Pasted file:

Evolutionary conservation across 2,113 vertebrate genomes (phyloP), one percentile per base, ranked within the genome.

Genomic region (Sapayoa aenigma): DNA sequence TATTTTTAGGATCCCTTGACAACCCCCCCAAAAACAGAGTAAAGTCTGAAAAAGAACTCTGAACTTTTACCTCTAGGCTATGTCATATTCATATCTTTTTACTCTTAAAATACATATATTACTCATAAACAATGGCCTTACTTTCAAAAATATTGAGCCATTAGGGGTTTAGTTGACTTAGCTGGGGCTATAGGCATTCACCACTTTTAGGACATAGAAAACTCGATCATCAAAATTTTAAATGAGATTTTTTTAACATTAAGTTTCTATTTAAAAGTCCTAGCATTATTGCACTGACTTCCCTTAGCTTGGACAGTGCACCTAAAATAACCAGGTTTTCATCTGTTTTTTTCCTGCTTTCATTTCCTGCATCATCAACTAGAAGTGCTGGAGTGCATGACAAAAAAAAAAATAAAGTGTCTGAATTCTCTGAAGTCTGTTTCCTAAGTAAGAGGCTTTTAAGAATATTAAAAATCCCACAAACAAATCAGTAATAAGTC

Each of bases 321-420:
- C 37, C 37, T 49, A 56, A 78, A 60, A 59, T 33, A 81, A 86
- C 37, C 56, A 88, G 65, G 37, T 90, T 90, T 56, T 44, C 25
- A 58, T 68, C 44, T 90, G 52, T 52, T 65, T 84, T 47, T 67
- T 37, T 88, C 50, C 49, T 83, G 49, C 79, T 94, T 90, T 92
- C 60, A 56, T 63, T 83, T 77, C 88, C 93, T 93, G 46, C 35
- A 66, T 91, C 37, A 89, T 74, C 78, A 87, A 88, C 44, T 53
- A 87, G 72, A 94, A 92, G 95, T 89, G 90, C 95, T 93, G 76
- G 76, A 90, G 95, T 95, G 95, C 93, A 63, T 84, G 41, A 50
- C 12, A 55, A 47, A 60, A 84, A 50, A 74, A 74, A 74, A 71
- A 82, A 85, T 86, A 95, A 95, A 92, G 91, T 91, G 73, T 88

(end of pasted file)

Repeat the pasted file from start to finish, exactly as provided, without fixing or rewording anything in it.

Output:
Evolutionary conservation across 2,113 vertebrate genomes (phyloP), one percentile per base, ranked within the genome.

Genomic region (Sapayoa aenigma): DNA sequence TATTTTTAGGATCCCTTGACAACCCCCCCAAAAACAGAGTAAAGTCTGAAAAAGAACTCTGAACTTTTACCTCTAGGCTATGTCATATTCATATCTTTTTACTCTTAAAATACATATATTACTCATAAACAATGGCCTTACTTTCAAAAATATTGAGCCATTAGGGGTTTAGTTGACTTAGCTGGGGCTATAGGCATTCACCACTTTTAGGACATAGAAAACTCGATCATCAAAATTTTAAATGAGATTTTTTTAACATTAAGTTTCTATTTAAAAGTCCTAGCATTATTGCACTGACTTCCCTTAGCTTGGACAGTGCACCTAAAATAACCAGGTTTTCATCTGTTTTTTTCCTGCTTTCATTTCCTGCATCATCAACTAGAAGTGCTGGAGTGCATGACAAAAAAAAAAATAAAGTGTCTGAATTCTCTGAAGTCTGTTTCCTAAGTAAGAGGCTTTTAAGAATATTAAAAATCCCACAAACAAATCAGTAATAAGTC

Each of bases 321-420:
- C 37, C 37, T 49, A 56, A 78, A 60, A 59, T 33, A 81, A 86
- C 37, C 56, A 88, G 65, G 37, T 90, T 90, T 56, T 44, C 25
- A 58, T 68, C 44, T 90, G 52, T 52, T 65, T 84, T 47, T 67
- T 37, T 88, C 50, C 49, T 83, G 49, C 79, T 94, T 90, T 92
- C 60, A 56, T 63, T 83, T 77, C 88, C 93, T 93, G 46, C 35
- A 66, T 91, C 37, A 89, T 74, C 78, A 87, A 88, C 44, T 53
- A 87, G 72, A 94, A 92, G 95, T 89, G 90, C 95, T 93, G 76
- G 76, A 90, G 95, T 95, G 95, C 93, A 63, T 84, G 41, A 50
- C 12, A 55, A 47, A 60, A 84, A 50, A 74, A 74, A 74, A 71
- A 82, A 85, T 86, A 95, A 95, A 92, G 91, T 91, G 73, T 88